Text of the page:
…wo…wo…gap 44 19

…wo…wo…resumptive 5 61

In sum: it is evident that the LWDs with the RCI pattern exactly like 'pure' RCs  same form of the complementizer

 same distribution of resumptives Further questions:

What does the structure look like for LWDs with wo? How can it be transferred to the LWDs with dass?


LWDs and their structure – dass

Axel-Tober (2017) and Axel-Tober & Brandner (2018):

the dass-complementizer has its origin in a generalized relative pronoun 'das';

its head noun in a CC is a correlative pronoun in the matrix (expletive es; possibly empty) LWDs are based on a proleptic construction:


a. Von wem hat Maria erzählt, dass sie ihn eingeladen hat? of whom has M. told that she him invited has

(instead of: Wen hat Maria erzählt, dass sie __ eingeladen hat?)

b. Peter möchte wissen, von wem Maria erzählt, dass sie ihn eingeladen hat. P. wants to know of whom M. told has that she him invited has

(instead of: Peter möchte wissen, wen Maria erzählt hat, dass sie __ eingeladen hat. Note the obligatory resumptive pronoun!


LWDs and their structure – dass

Axel-Tober (2017) and Axel-Tober & Brandner (2018): In older stages, much more variation:

• von-phrase not obligatory (instead accusative(?)) • variation with resumptives


a. Das ist ein Rätsel, das ich nicht glaube, daß jemand __ lösen wird“ Blatz (1896:978) this is a riddle that I not believe that somebody solve will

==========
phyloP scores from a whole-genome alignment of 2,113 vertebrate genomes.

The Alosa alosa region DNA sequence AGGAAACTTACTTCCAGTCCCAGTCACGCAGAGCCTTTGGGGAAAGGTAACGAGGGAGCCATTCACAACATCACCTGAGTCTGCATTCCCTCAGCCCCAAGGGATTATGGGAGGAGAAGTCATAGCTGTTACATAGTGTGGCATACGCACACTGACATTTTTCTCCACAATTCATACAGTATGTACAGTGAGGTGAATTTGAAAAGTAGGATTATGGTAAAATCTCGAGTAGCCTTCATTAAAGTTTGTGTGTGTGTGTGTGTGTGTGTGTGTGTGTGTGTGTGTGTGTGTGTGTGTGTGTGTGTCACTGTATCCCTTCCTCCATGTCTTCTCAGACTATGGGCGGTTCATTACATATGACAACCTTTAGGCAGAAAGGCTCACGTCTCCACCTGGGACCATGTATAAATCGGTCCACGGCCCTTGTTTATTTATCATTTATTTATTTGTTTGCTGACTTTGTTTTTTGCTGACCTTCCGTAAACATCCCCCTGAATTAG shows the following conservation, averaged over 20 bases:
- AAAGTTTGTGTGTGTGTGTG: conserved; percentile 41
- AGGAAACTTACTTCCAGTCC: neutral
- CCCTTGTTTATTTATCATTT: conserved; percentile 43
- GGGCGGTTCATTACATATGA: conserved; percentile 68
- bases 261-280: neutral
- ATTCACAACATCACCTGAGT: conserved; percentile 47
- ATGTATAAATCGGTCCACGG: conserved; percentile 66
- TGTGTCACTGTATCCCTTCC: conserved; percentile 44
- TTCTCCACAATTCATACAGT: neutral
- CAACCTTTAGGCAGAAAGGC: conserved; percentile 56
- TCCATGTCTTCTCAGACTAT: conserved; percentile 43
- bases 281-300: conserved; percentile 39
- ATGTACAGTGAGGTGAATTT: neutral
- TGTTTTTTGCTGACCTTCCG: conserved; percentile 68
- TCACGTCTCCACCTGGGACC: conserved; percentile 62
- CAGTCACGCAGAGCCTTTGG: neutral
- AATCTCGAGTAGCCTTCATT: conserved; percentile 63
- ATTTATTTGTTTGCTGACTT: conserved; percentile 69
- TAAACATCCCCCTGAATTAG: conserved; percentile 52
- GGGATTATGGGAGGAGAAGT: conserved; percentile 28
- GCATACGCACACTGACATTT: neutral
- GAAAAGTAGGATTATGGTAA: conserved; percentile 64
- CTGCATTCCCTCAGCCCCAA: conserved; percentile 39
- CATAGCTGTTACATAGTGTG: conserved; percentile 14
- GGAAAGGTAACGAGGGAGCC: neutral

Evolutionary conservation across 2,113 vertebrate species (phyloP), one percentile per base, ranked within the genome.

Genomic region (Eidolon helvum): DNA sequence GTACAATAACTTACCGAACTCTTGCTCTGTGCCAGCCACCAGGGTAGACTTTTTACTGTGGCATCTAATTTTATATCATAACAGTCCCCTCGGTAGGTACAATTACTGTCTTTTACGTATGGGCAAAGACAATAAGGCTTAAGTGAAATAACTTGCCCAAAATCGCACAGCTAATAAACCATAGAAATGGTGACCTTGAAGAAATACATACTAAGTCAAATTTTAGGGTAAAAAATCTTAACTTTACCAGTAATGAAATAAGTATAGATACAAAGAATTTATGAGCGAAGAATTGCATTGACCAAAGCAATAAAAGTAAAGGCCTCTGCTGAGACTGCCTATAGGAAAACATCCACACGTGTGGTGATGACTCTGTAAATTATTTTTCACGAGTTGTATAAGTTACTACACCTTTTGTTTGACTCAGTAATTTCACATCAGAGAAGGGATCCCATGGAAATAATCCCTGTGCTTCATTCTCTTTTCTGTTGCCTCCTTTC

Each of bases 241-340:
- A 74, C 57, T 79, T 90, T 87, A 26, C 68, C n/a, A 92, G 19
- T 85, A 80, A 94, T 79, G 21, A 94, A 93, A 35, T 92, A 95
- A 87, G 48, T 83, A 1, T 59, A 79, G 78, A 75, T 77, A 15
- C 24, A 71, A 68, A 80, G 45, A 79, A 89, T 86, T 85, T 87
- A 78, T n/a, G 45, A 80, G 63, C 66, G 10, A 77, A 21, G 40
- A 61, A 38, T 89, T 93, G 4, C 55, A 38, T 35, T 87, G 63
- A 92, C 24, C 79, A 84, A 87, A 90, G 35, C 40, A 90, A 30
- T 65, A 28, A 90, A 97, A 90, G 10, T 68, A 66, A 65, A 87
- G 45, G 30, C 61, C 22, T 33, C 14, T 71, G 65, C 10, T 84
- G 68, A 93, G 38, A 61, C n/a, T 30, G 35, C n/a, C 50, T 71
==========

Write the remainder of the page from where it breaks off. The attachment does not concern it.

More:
b. den dritten, welchen er gehört, daß er gerne Bier trinke. (Leseb. III, 760, 31; Behaghel 1928: 550) the third which he heard that he gladly beer drinks

 the modern proleptic structure with the oblique case marking and the obligatory resumptive due to standardization (?)


LWDs and their structure – dass

LWDs with dass are thus construed as follows:

(i) base generation of the 'fronted' wh-phrase as the head noun of the prolepsis (recall also the cleft in Celtic!) (ii) the embedded CP acts as a predicate, it is an aboutness relative clause ( later)

cf. Salzmann 2017 Von wem wurde gesagt, dass er schläft


CPs as predicates

Taking the CP as a predicate is exactly what is suggested in recent work on complementation, cf. Kratzer (2006, 2013), Moulton (2009), Elliott (2017), Simeonova (2018, 2020).

 Of course, the difference is that in the usual CC-construction, there is no LWD.  How does it work then?

 It is only a certain (and very small) class of verbs that allow CCs, i.e. bridge verbs  in order not to overgeneralize, a closer look at 'bridge verbs' is called for…


LWDs and their structure – wo

Brandner & Bräuning (2013):

wo is the successor of a very old strategy to build RCs, namely with an equative particle:


a. Das Geld so ich dir schulde… (Early New High German)

the money RCI I you owe

b. dhes thages, alsô thê kalend November anstendit,… (Beda-Predigt) the-gen. Day-gen, RCI the calendar N. begins…

c. OSaxon:

sulike gesidos so he im selbe gecos (Bergpredigt, Heliand, Verse 1280) such companions RCI he him self chosen (had)